The SAT’s New ‘Adversity Score’ Isn’t Just Unfair. It’s Self-Destructive.

We all thought those online quizzes
that give you a score based on “how privileged you are” were funny. Except now,
the score is real—and it will affect your life dramatically if you’re an
anxious high schooler applying to college. 

A new report by The Wall Street Journal describes the efforts of The College Board, the private organization behind the SAT, to implement an “adversity score” to track the hardship of a test-taker’s circumstances. 

The adversity score will consider “15 factors,” according to
the report, including
the student’s socioeconomic status, the neighborhood crime rate, and parental
education level.

Race won’t explicitly be a factor, so the College Board can
avoid lawsuits over racial discrimination and preferences, which are illegal by
federal statute. However, scholars who have commented on the new feature have
acknowledged that “the purpose is to get to race without using race,” in
the words of Anthony Carnevale, director of Georgetown University’s Center of
Education and the Workforce. 

Notably, students will not be told what their adversity
score is, thereby rendering them oblivious to a critical factor in the college
admissions process—and powerless to address any perceived inaccuracy. 

Distorting the
Student’s Narrative

This policy change comes at a time when SAT opposition movements have become increasingly vocal, and college admissions has come under heightened scrutiny due to the recent college bribery scandal involving Lori Loughlin and Felicity Huffman.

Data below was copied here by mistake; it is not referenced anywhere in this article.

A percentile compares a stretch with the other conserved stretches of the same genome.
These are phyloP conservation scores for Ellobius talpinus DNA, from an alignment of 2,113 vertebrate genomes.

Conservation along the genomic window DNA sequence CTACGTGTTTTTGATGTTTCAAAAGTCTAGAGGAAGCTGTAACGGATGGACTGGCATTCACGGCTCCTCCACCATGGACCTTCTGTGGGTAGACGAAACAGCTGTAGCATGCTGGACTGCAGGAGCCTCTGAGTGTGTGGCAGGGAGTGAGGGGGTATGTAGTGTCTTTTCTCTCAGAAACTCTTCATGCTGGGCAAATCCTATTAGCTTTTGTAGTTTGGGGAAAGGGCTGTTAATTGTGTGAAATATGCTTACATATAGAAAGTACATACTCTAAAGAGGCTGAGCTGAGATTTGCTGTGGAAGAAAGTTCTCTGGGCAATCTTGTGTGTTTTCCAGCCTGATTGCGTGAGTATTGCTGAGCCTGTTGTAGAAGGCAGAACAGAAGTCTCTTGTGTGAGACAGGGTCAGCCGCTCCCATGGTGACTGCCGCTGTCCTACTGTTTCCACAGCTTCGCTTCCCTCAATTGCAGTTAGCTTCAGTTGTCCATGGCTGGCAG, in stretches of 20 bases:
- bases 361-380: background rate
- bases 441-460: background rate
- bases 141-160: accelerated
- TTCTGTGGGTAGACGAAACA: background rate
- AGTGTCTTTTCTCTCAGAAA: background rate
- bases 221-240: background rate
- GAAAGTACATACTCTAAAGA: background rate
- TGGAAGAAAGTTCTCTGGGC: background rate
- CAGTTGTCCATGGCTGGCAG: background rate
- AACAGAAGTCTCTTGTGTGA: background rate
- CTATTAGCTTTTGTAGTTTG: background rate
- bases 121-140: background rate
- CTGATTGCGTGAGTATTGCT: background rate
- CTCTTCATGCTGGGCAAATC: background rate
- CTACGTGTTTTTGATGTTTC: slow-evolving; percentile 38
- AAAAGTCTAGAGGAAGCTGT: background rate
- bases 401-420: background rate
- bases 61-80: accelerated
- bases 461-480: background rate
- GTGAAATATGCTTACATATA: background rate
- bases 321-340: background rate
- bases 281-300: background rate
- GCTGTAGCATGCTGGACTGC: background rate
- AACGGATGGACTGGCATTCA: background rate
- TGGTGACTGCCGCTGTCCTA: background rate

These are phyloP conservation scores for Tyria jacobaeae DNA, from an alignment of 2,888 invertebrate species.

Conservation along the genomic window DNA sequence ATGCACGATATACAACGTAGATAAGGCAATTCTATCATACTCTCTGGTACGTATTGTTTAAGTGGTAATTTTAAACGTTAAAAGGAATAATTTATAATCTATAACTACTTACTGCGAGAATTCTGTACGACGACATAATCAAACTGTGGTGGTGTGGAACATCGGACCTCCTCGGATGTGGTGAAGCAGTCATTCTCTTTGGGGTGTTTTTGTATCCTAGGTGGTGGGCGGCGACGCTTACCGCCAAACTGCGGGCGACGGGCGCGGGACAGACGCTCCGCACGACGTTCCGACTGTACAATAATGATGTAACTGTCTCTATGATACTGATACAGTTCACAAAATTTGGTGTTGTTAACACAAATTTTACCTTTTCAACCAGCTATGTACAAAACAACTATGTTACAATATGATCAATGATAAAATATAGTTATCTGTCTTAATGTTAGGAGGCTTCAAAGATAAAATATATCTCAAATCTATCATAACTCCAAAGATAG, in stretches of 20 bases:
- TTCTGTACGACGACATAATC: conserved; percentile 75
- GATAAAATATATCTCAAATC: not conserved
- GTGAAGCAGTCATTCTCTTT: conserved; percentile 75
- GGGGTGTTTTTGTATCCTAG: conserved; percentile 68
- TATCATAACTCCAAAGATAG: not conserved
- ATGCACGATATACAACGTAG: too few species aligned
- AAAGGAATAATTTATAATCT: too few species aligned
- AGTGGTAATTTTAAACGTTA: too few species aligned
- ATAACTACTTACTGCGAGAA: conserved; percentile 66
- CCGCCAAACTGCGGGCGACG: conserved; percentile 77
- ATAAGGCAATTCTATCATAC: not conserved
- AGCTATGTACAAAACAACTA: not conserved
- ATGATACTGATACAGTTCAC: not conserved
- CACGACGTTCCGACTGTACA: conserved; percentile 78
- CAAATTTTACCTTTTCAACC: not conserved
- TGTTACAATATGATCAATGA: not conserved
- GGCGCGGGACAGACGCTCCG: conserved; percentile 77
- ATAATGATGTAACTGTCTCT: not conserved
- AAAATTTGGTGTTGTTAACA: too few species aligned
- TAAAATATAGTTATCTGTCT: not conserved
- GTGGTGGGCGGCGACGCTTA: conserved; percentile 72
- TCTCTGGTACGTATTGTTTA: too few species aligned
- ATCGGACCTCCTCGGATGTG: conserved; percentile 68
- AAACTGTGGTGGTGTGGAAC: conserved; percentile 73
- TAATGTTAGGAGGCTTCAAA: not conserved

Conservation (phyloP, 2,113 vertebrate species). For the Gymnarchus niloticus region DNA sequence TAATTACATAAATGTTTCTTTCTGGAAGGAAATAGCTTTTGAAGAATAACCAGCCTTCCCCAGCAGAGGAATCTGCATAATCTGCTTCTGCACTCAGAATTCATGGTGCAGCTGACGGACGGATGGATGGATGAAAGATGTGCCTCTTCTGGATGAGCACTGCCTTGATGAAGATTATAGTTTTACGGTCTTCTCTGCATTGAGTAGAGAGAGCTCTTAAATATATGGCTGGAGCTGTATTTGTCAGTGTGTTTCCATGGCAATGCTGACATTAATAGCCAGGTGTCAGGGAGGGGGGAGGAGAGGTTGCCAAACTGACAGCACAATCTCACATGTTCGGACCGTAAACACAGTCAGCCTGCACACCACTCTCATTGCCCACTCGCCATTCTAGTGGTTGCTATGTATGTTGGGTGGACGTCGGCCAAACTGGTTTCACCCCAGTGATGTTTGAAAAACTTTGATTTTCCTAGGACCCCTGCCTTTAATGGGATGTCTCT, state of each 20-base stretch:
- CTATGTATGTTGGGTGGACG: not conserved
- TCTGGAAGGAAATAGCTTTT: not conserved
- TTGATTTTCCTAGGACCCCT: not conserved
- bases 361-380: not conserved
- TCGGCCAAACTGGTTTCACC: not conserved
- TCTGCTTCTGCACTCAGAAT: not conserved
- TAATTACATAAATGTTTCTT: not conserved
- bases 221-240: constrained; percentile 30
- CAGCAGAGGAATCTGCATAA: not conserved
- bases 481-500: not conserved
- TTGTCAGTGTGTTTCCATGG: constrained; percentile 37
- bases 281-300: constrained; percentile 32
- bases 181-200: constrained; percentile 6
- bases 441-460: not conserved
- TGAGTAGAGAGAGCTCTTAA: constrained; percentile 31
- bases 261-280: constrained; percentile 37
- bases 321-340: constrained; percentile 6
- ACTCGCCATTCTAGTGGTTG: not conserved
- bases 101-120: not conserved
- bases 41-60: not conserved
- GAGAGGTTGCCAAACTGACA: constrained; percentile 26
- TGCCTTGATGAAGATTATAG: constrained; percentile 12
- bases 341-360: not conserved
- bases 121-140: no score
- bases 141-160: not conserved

Of course, many colleges and universities already have their
own ways of determining how underprivileged a student is, and accordingly, how
much they should consider these factors in admitting said student. There is, in
fact, an ongoing lawsuit against Harvard University for using exactly this sort
of “privilege scale,” of which race
is a factor
, according to the plaintiffs. 

But the addition of the adversity score on the SAT is the
boldest and most explicit move yet by the top college admissions gatekeeper in
the country to attempt to pre-empt a student’s ability to control his own
narrative when applying to college. 

Only a few of the 15 factors used to determine a student’s
adversity score have been revealed. But it’s unlikely that any of them will
include irregular hardships, such as “My father died when I was little” or “I
was bullied in middle school.” 

The College Board’s overreaching attempt to determine what
constitutes “adversity” for millions upon millions of high school students in
America will inevitably capture only certain visible, easily researchable
fractions of a student’s experience—a small portion of who they really
are. 

After all, the aspects that usually affect students’ lives
the most are not easily researchable and are not stored in the public databases
the College Board plans to mine. The sweeping, collective generalizations this
adversity score will make about a person will hinder a student’s ability to
craft his own story and advocate for himself.

Imagine, for example, that you are a high school student
writing a college essay about your service trip to Costa Rica. If you had an
adversity score of 20 (a low adversity score), the admissions officer might